Arts & Events

A Stunning Chopin Recital by Pianist Daniil Trifonov

Reviewed by James Roy MacBean
Friday November 03, 2017 - 07:23:00 PM

On Monday evening, October 30, Davies Hall was nearly filled to capacity with audiences who came to hear the much-heralded 26 year-old Russian pianist Daniil Trifonov in a recital of works by Frédéric Chopin and various composers who were influenced by Chopin. Though this was not Trifonov’s first appearance in Davies Hall, (he performed with the San Francisco Symphony in 2014 as a Shenson Young Artist); Trifonov’s reputation has grown considerably in the ensuing three years, largely based on appearances at Carnegie Hall and in Los Angeles with Gustavo Dudamel and Los Angeles Philharmonic. In the January 9, 2017 issue of The New Yorker, music critic Alex Ross devoted an article to Daniil Trifonov in which Ross stated that, “What sets Trifonov apart is a pair of attributes that are seldom found in one pianist: monstrous technique and lustrous tone.” Ross also quoted no less an authority than Argentine pianist Marta Argerich as saying of Trifonov, “What he does with his hands is technically incredible. It’s also his touch -- he has tenderness and also the demonic element. I never heard anything like that.” 

Coming with such strong recommendations, Trifonov did not disappoint. Here is a pianist who combines awesome technique, formidable power, gorgeous tone, incredible delicacy, and acute sensitivity. To be sure, the highlight of Trifonov’s January 9 recital here was his consummate rendition of two major works by Chopin – the Variations in B-flat Major on Mozart’s “Là ci darem la mano,” Opus 2, and Sonata No. 2 in B-flat minor, Opus 35. These works were performed in the recital’s second half, while the first half was devoted to a potpourri of works by various composers influenced by Chopin.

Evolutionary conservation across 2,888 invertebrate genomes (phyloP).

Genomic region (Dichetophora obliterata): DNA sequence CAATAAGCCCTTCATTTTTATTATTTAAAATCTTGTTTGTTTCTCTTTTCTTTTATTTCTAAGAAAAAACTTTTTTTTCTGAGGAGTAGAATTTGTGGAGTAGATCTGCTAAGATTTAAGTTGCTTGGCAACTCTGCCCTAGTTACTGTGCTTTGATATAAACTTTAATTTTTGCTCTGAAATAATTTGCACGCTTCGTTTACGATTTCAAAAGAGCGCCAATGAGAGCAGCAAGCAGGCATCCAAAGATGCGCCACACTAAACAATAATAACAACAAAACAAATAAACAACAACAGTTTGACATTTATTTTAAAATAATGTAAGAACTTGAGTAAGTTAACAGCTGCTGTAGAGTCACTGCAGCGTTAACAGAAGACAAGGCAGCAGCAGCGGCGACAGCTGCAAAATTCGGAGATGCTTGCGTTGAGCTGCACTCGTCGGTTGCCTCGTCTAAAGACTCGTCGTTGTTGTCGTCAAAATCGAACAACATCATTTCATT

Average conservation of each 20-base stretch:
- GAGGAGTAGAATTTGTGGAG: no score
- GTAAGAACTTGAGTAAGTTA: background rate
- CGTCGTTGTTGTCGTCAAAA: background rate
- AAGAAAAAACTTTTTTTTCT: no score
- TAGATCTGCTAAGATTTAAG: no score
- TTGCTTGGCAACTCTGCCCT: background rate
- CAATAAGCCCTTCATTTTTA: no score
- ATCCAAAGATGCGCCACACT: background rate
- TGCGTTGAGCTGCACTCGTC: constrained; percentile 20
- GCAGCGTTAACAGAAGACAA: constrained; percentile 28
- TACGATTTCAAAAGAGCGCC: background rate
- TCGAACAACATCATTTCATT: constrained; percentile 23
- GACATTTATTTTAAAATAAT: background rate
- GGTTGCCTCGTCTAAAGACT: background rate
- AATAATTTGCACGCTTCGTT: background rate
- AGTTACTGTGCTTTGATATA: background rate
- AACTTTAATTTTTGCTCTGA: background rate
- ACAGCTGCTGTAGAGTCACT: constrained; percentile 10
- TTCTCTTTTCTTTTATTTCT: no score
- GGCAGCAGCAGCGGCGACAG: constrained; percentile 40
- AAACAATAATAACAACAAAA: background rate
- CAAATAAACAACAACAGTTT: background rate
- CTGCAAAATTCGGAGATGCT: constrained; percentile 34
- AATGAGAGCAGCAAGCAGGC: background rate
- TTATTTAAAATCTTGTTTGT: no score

I use the term ‘potpourri’ advisedly, for inexplicably – and unfortunately –Trifonov ran many of the works together in this half of the program. Thus, only the first piece heard – Federico Mompou’s Variations on a Theme of Chopin (1957) – and the last piece heard – Sergei Rachmaninoff’s Variations on a Theme of Chopin (1902) – stood out. Otherwise, one hardly knew when a piece by Schumann ended and one by Grieg began, or when Trifonov was playing Samuel Barber. When the pianist refuses to pause and acknowledge applause between one work and another, audiences can get lost. Even Tchaikovsky’s Un poco di Chopin, from Eighteen Pieces, tended to get buried in the shuffle. 

I personally found the opening work by Mompou delightful, though my seat-mate found it boring. Mompou, a Spanish composer who worked in Paris, based this set of Variations on Chopin’s familiar A Major prelude (Opus 28,no. 7). Mompou’s work also contains in the tenth variation a quotation from another well-loved Chopin piece, the Fantasie-Impromptu, Opus 60. As for the Rachmaninoff set of Variations, it was full of interesting turns, brilliant melodies, and chords sounding like the tolling of bells. Daniil Trifonov was perhaps at his best in this expansive work by Rachmaninoff. 

After intermission came the works by Chopin himself. His Variations in B-flat Major on Mozart’s “Là ci darem la mano” is a wonderfully inventive set of variations on that seductively simple melody. In this piece, Trifonov elegantly shifted gears from a delicate passage one moment to a thunderous passage requiring dazzling technique in the next moment. The word demonic comes to mind in Trifonov’s mastery of this piece associated with Mozart’s demonic Don Giovanni. The final item on this recital program was Chopin’s Sonata No. 2 in B-flat minor (Opus 35). This work is most famous for the Marche funèbre, which Trifonov played with great solemnity. The Finale, marked Presto, was in Trifonov’s hands a whirlwind of energy, and it too had a hint of the demonic in it. To his utmost credit, Trifonov’s demonic element is all in the playing, not in any mannerisms or histrionics, and in this all-important respect Trifonov differs greatly from an earlier wunderkind pianist, Ivo Pogorelich. With Trifonov, happily, it’s all in the music and in its precise yet inspired execution.  

Daniil Trifonov will return to Davies Hall twice more in the 2017-18 season. On February 27 Trifonov will be joined by his teacher, Sergei Babayon, in a recital program for two pianos; and on June 22-24 Trifonov will join the San Francisco Symphony under Michael Tilson Thomas in Rachmaninoff’s Piano Concerto No. 3.